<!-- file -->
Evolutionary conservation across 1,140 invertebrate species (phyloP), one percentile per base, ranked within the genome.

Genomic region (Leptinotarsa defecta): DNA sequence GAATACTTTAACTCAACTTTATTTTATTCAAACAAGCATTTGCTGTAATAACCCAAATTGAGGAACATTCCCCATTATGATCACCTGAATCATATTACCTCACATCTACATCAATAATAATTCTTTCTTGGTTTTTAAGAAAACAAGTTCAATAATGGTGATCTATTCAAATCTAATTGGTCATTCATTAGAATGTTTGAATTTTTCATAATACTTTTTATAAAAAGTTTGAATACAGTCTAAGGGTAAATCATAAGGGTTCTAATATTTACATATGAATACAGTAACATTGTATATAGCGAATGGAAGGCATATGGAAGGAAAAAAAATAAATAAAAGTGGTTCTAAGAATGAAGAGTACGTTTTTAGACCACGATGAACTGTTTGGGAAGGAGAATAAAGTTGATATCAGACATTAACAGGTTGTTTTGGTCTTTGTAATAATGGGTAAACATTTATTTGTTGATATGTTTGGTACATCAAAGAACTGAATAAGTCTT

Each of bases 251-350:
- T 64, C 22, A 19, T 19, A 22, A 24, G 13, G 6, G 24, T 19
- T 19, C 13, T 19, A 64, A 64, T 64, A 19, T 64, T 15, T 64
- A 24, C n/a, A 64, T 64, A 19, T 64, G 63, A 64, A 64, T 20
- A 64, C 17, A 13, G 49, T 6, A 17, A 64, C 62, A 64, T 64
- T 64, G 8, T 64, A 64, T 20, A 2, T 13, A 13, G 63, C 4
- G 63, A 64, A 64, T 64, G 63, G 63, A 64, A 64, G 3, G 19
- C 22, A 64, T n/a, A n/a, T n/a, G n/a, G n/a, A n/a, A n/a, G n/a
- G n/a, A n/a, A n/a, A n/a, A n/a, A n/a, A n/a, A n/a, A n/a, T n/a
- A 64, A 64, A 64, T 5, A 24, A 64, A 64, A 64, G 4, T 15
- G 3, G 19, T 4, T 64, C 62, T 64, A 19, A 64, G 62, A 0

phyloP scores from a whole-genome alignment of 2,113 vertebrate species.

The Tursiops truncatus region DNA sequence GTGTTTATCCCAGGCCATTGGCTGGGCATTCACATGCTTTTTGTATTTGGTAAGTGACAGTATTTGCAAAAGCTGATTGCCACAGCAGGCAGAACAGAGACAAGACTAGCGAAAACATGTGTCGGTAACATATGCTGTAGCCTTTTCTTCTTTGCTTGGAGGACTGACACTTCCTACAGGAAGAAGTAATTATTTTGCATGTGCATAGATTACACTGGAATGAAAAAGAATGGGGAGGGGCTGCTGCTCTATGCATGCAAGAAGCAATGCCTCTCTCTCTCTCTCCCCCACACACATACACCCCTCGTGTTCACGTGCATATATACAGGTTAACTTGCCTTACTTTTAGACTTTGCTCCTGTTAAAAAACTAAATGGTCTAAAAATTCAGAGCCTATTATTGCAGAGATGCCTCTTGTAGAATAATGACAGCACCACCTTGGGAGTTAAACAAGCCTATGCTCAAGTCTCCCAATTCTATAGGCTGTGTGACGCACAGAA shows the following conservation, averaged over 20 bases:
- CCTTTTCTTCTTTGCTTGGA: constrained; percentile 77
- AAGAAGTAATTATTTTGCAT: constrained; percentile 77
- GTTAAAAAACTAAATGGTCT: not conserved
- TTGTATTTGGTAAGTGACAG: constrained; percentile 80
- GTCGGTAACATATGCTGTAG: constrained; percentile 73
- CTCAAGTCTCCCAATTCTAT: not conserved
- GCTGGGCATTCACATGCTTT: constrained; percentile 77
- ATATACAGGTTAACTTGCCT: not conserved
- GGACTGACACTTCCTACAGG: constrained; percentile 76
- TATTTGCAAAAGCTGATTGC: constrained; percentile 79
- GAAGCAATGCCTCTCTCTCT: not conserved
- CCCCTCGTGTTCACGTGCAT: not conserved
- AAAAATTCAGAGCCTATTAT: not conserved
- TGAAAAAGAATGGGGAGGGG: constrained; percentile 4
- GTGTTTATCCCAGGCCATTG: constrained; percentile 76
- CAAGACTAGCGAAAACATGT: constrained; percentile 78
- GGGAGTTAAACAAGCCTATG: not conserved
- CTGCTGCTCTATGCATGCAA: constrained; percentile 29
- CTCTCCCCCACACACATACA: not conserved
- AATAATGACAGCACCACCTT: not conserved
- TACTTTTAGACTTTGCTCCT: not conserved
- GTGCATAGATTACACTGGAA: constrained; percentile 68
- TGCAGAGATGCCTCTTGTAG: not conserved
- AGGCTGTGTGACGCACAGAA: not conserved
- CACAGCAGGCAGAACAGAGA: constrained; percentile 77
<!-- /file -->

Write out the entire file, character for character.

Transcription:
Evolutionary conservation across 1,140 invertebrate species (phyloP), one percentile per base, ranked within the genome.

Genomic region (Leptinotarsa defecta): DNA sequence GAATACTTTAACTCAACTTTATTTTATTCAAACAAGCATTTGCTGTAATAACCCAAATTGAGGAACATTCCCCATTATGATCACCTGAATCATATTACCTCACATCTACATCAATAATAATTCTTTCTTGGTTTTTAAGAAAACAAGTTCAATAATGGTGATCTATTCAAATCTAATTGGTCATTCATTAGAATGTTTGAATTTTTCATAATACTTTTTATAAAAAGTTTGAATACAGTCTAAGGGTAAATCATAAGGGTTCTAATATTTACATATGAATACAGTAACATTGTATATAGCGAATGGAAGGCATATGGAAGGAAAAAAAATAAATAAAAGTGGTTCTAAGAATGAAGAGTACGTTTTTAGACCACGATGAACTGTTTGGGAAGGAGAATAAAGTTGATATCAGACATTAACAGGTTGTTTTGGTCTTTGTAATAATGGGTAAACATTTATTTGTTGATATGTTTGGTACATCAAAGAACTGAATAAGTCTT

Each of bases 251-350:
- T 64, C 22, A 19, T 19, A 22, A 24, G 13, G 6, G 24, T 19
- T 19, C 13, T 19, A 64, A 64, T 64, A 19, T 64, T 15, T 64
- A 24, C n/a, A 64, T 64, A 19, T 64, G 63, A 64, A 64, T 20
- A 64, C 17, A 13, G 49, T 6, A 17, A 64, C 62, A 64, T 64
- T 64, G 8, T 64, A 64, T 20, A 2, T 13, A 13, G 63, C 4
- G 63, A 64, A 64, T 64, G 63, G 63, A 64, A 64, G 3, G 19
- C 22, A 64, T n/a, A n/a, T n/a, G n/a, G n/a, A n/a, A n/a, G n/a
- G n/a, A n/a, A n/a, A n/a, A n/a, A n/a, A n/a, A n/a, A n/a, T n/a
- A 64, A 64, A 64, T 5, A 24, A 64, A 64, A 64, G 4, T 15
- G 3, G 19, T 4, T 64, C 62, T 64, A 19, A 64, G 62, A 0

phyloP scores from a whole-genome alignment of 2,113 vertebrate species.

The Tursiops truncatus region DNA sequence GTGTTTATCCCAGGCCATTGGCTGGGCATTCACATGCTTTTTGTATTTGGTAAGTGACAGTATTTGCAAAAGCTGATTGCCACAGCAGGCAGAACAGAGACAAGACTAGCGAAAACATGTGTCGGTAACATATGCTGTAGCCTTTTCTTCTTTGCTTGGAGGACTGACACTTCCTACAGGAAGAAGTAATTATTTTGCATGTGCATAGATTACACTGGAATGAAAAAGAATGGGGAGGGGCTGCTGCTCTATGCATGCAAGAAGCAATGCCTCTCTCTCTCTCTCCCCCACACACATACACCCCTCGTGTTCACGTGCATATATACAGGTTAACTTGCCTTACTTTTAGACTTTGCTCCTGTTAAAAAACTAAATGGTCTAAAAATTCAGAGCCTATTATTGCAGAGATGCCTCTTGTAGAATAATGACAGCACCACCTTGGGAGTTAAACAAGCCTATGCTCAAGTCTCCCAATTCTATAGGCTGTGTGACGCACAGAA shows the following conservation, averaged over 20 bases:
- CCTTTTCTTCTTTGCTTGGA: constrained; percentile 77
- AAGAAGTAATTATTTTGCAT: constrained; percentile 77
- GTTAAAAAACTAAATGGTCT: not conserved
- TTGTATTTGGTAAGTGACAG: constrained; percentile 80
- GTCGGTAACATATGCTGTAG: constrained; percentile 73
- CTCAAGTCTCCCAATTCTAT: not conserved
- GCTGGGCATTCACATGCTTT: constrained; percentile 77
- ATATACAGGTTAACTTGCCT: not conserved
- GGACTGACACTTCCTACAGG: constrained; percentile 76
- TATTTGCAAAAGCTGATTGC: constrained; percentile 79
- GAAGCAATGCCTCTCTCTCT: not conserved
- CCCCTCGTGTTCACGTGCAT: not conserved
- AAAAATTCAGAGCCTATTAT: not conserved
- TGAAAAAGAATGGGGAGGGG: constrained; percentile 4
- GTGTTTATCCCAGGCCATTG: constrained; percentile 76
- CAAGACTAGCGAAAACATGT: constrained; percentile 78
- GGGAGTTAAACAAGCCTATG: not conserved
- CTGCTGCTCTATGCATGCAA: constrained; percentile 29
- CTCTCCCCCACACACATACA: not conserved
- AATAATGACAGCACCACCTT: not conserved
- TACTTTTAGACTTTGCTCCT: not conserved
- GTGCATAGATTACACTGGAA: constrained; percentile 68
- TGCAGAGATGCCTCTTGTAG: not conserved
- AGGCTGTGTGACGCACAGAA: not conserved
- CACAGCAGGCAGAACAGAGA: constrained; percentile 77